This page is the ‘new’ home of the ask Dr. Robert website, a unique question and answer forum open to everyone worldwide, gratis. The forum is fairly active and has many forum regulars—many of whom bring intelligence, experience, and wisdom to these online conversations.

Robert checks in on the forum regularly and contributes when necessary.

 

Top 10 Nondual Search Phrases for 2014 (Our First Ever Year End List)

Everyone loves to write | read and post their favorite year-end lists online it seems. And rightfully so – many are highly entertaining.

Countless bloggers and writers experience mucho stress and agonize over said lists.

Since we’ve never created one, we thought we would do something a little different.

We never set out to make NDA a household name and or personal brand, so needless-to-say, we don’t fret over stats, SEO, Google Analytics and the like when it comes to data about the blog | website | portal etc.

*I did have to chuckle though when I read some of these random search terms and phrases that WordPress said site visitors used to find our site (out of over 30K other terms mind you).

Without further ado, please n-joy our first ever…

 

2014 TOP TEN LIST

[OF Our MOST ‘INTERESTING’ KEYWORD SEARCHES]

 

*in no particular order

 

sleeping cat

1.) “Proof of sleep in nonduality”

 


 

Nusrat Fateh Ali Khan

2.) “Vocal range of Nusrat Fateh Ali Khan


funny face
3.) “Non-Duality cartoons


dr.-suess-motivational-quote

4.) “Living a fake life


jeff_home

5.) “Jeff Foster vegetarian”


EL

6.) “Espresso love”


Rupert and Ellen
7.) “Is Rupert Spira married”


BM
8.) “When was Bentinho Massaro born”


fairy-tale-hand-paintings
9.) “Fairy tale paintings


Last but not least – the [imaginary] book everyone thinks I wrote:

nonduality-for-dummies-matthew-king
10.) “Non-Duality for Dummies”

 

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*We went ahead and tagged this post with the keywords listed above (if there are still ‘inquiring’ minds searching for this info).

Happy Holidays and thank you ALL for your continued support over the years and we’d like to welcome all the many new subscribers, Tweeps and worldwide readership (all 160+ countries who’ve visited).

In case you’re wondering: There was no stress or agony experienced while putting this post together. LOL

Always Already – Ken Wilber [Random Viewpoints]

Upon arrival, I swelled up in [almost] instant disappointment after learning that my chiropractor appointment was actually next Thursday (I drove almost an hour in fog/rain conditions mind you…ugh). Subsequently I politely excused myself and went to the restroom. I decided to ask the person at the counter if they could possibly accommodate my mistake given the pain I was ‘experiencing’ and since I was already ‘there.’ They said they would try but it was unlikely so late in the day. So I took a seat and found out that there were several other walk-ins that day who were turned away. I decided to park it and take my chances and see what would unfold – if anything.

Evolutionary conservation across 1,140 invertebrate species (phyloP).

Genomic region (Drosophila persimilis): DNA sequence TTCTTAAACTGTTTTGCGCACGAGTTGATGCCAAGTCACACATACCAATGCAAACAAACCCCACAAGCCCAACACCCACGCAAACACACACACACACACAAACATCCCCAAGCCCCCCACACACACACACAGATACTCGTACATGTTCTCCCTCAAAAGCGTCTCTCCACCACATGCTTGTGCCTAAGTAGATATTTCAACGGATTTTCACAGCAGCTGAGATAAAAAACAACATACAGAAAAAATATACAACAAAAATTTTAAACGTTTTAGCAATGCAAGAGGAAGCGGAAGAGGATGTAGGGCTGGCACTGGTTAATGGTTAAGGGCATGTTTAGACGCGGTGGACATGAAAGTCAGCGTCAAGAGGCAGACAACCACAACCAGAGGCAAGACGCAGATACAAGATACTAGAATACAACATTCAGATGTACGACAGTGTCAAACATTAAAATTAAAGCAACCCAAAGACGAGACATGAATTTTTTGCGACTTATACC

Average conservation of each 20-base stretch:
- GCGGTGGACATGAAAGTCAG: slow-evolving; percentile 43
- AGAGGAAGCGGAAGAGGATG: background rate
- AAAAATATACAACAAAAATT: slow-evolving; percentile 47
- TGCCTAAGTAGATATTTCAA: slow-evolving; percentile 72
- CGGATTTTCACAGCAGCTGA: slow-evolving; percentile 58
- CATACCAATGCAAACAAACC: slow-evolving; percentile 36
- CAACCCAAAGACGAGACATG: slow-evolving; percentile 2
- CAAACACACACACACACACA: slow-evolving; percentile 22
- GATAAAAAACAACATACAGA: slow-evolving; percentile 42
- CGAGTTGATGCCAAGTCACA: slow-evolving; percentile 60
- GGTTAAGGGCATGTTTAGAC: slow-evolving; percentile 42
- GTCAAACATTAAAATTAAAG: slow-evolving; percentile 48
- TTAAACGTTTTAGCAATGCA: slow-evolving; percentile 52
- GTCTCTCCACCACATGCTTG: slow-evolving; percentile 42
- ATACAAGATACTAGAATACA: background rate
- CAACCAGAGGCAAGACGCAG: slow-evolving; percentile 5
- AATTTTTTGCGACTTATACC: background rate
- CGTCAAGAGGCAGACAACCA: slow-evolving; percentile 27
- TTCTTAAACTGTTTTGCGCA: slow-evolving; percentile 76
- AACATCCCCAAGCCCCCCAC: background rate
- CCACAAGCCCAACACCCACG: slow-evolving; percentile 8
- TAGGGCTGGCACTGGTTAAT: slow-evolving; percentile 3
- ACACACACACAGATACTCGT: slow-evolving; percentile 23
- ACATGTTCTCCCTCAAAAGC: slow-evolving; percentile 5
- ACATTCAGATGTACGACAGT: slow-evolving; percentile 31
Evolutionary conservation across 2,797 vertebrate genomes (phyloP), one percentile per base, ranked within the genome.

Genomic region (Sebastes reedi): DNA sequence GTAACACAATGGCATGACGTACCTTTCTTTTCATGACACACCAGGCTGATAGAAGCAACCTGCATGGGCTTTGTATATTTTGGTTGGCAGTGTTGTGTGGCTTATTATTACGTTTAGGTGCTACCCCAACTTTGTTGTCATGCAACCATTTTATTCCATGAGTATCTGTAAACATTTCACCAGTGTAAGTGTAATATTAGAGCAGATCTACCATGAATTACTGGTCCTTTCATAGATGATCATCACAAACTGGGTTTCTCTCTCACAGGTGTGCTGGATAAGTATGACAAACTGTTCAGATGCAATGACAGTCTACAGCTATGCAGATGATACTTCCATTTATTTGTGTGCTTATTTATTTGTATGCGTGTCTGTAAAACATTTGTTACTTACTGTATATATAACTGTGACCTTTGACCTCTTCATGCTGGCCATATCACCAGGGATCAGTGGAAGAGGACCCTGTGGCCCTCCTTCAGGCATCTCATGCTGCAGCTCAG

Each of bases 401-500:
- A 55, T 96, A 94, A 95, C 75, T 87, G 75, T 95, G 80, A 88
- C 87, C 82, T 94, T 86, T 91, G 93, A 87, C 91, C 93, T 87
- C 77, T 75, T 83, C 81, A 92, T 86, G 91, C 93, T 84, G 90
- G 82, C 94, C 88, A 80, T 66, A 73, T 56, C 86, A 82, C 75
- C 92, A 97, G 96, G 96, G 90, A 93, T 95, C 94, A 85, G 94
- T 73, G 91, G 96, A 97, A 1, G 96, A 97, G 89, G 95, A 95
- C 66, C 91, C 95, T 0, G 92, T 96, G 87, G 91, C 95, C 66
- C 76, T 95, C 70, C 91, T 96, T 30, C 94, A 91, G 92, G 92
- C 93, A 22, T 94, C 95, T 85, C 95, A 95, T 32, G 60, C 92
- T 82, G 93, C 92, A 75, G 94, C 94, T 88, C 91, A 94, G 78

A few minutes later I was informed that it would be over an hour wait (possibly longer) but they would in fact work me in. I said OK, though she look bewildered that I was actually going to stick it out for that long and or like that was unfathomable in today’s rush-rush society. I thought to myself, now what am I going to do for the next hour [haha] in a nearly jam-packed doctors office at closing time? Out comes the Kindle and the first thing I selected was what you are about to read.

This was the very first time I ever read these words – although miraculously I discovered that someone sent me a .pdf document of this almost two years ago. For two years this sat quietly  in my documents folder on my trusty little Kindle Fire reader.

*It really hit home – especially the body-mind section(s) as I was essentially there for help with my ‘body.’

N-joy!

~CMK

 

 

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The Brilliant Clarity of Ever-Present Awareness

In this excerpt from The Eye of Spirit, Ken offers a most powerful—and beautiful—piece of spiritual writing.

Here’s Ken’s description:

Ken Wilber BIO pic“What follows are various ‘pointing out’ instructions, direct pointers to mind’s essential nature or intrinsic Spirit. Traditionally this involves a great deal of intentional repetition. If you read this material in the normal manner, you might find the repetitions tedious and perhaps irritating. If you would like the rest of this particular section to work for you, please read it in a slow and leisurely manner, letting the words and the repetitions sink in. You can also use these sections as material for meditation, using no more than one or two paragraphs—or even one or two sentences—for each session.”

 

Where are we to locate Spirit?

What are we actually allowed to acknowledge as Sacred?

Where exactly is the Ground of Being?

Where is this ultimate Divine?

 

The Great Search